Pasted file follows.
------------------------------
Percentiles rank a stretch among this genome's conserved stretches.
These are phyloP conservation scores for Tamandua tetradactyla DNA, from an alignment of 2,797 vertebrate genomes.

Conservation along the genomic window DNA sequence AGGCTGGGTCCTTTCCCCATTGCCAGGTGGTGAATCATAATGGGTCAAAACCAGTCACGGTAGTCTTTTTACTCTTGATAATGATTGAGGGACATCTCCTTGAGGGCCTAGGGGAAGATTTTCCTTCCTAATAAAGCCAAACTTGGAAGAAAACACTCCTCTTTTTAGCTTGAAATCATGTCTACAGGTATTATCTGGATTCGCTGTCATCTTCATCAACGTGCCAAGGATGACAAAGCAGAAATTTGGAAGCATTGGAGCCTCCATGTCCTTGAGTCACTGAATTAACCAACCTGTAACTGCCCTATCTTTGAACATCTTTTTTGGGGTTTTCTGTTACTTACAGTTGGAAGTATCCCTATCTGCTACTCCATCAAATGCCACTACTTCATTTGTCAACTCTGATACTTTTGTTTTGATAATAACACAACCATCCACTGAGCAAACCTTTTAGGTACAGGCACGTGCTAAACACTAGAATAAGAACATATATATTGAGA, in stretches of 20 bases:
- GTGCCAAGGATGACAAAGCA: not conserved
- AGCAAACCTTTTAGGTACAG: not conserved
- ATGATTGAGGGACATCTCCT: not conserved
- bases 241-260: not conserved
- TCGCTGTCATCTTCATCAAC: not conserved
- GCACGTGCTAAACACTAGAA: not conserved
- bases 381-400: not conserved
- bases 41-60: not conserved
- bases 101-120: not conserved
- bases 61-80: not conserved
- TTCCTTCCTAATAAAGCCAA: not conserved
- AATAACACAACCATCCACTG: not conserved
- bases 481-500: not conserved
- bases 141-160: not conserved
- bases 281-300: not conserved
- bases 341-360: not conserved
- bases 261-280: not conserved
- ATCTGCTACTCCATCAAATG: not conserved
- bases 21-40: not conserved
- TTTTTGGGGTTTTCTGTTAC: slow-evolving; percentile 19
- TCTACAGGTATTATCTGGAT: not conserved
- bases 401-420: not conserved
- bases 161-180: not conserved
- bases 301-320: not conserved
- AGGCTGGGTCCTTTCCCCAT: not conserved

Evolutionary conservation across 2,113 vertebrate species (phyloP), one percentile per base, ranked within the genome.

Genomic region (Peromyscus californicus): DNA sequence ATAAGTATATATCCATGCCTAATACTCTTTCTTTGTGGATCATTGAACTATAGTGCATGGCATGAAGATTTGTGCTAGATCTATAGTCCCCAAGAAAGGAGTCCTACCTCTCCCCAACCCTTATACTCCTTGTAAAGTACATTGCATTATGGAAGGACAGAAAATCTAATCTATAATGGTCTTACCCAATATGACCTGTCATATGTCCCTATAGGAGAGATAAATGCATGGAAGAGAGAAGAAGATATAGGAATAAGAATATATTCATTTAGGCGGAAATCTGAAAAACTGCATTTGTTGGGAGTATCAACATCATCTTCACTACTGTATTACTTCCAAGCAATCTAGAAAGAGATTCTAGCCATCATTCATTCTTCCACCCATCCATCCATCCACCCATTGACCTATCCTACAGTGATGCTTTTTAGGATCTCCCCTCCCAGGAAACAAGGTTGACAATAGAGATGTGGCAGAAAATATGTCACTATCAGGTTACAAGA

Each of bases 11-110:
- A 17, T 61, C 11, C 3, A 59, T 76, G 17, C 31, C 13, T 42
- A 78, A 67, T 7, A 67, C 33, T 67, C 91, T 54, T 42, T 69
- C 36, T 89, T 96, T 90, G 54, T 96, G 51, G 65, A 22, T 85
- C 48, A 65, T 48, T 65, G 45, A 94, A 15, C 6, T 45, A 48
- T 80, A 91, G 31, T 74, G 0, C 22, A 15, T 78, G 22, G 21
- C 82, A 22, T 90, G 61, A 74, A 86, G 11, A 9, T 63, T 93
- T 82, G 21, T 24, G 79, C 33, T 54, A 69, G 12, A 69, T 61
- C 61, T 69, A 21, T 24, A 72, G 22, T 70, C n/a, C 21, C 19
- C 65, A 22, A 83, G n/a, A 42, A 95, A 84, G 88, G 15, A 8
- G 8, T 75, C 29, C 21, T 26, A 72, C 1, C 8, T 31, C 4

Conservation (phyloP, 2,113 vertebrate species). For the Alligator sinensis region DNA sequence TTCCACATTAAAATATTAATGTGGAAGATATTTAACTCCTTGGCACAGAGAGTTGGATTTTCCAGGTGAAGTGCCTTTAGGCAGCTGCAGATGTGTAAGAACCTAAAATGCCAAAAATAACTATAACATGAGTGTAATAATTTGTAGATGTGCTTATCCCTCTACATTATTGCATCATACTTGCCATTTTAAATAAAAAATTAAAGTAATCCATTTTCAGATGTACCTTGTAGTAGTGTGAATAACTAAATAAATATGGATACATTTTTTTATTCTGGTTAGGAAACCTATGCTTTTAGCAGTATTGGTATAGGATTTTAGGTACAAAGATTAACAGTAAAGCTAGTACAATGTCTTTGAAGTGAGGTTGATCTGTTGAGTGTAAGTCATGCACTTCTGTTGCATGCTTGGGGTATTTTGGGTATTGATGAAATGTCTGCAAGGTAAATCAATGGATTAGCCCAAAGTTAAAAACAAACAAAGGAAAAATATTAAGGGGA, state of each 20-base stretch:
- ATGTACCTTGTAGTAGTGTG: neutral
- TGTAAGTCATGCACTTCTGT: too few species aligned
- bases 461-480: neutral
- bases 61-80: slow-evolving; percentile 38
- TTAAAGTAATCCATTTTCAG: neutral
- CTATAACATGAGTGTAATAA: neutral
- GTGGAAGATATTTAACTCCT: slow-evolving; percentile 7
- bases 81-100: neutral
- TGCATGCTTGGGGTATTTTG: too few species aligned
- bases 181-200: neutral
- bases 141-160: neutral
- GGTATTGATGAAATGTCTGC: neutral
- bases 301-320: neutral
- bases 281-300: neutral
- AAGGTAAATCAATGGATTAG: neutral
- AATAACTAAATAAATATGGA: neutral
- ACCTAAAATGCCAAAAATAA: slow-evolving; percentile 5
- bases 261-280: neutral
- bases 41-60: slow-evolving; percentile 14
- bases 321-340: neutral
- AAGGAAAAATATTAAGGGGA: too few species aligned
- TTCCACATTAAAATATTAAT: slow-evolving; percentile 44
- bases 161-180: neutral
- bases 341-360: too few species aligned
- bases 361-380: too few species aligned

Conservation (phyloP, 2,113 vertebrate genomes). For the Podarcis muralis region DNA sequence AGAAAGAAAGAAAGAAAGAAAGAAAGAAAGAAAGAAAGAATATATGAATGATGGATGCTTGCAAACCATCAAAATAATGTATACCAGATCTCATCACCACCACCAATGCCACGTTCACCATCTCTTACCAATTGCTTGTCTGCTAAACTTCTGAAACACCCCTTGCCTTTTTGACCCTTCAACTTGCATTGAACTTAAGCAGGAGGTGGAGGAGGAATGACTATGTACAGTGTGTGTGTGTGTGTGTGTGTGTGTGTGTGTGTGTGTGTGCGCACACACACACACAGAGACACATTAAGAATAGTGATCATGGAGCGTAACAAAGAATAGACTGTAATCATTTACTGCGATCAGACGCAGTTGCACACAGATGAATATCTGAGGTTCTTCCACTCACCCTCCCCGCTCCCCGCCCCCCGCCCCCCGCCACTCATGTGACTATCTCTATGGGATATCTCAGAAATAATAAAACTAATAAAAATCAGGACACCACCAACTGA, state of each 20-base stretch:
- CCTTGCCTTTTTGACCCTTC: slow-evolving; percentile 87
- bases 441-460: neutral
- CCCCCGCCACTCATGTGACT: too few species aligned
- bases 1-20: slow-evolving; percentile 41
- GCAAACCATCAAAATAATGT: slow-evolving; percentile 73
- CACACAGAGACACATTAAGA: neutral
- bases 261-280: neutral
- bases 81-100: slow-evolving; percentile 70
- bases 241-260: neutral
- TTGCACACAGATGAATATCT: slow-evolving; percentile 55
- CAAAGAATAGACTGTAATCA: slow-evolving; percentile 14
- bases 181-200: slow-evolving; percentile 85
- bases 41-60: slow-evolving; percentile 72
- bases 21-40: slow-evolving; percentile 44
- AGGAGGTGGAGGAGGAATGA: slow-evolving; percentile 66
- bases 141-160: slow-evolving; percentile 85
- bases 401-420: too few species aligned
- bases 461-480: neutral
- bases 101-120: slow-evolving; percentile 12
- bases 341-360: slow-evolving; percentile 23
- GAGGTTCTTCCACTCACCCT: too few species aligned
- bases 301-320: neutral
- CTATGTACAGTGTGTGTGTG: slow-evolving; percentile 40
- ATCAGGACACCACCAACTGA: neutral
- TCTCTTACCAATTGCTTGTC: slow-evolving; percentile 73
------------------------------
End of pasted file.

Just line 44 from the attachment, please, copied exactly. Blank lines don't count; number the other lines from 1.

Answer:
- TGTAAGTCATGCACTTCTGT: too few species aligned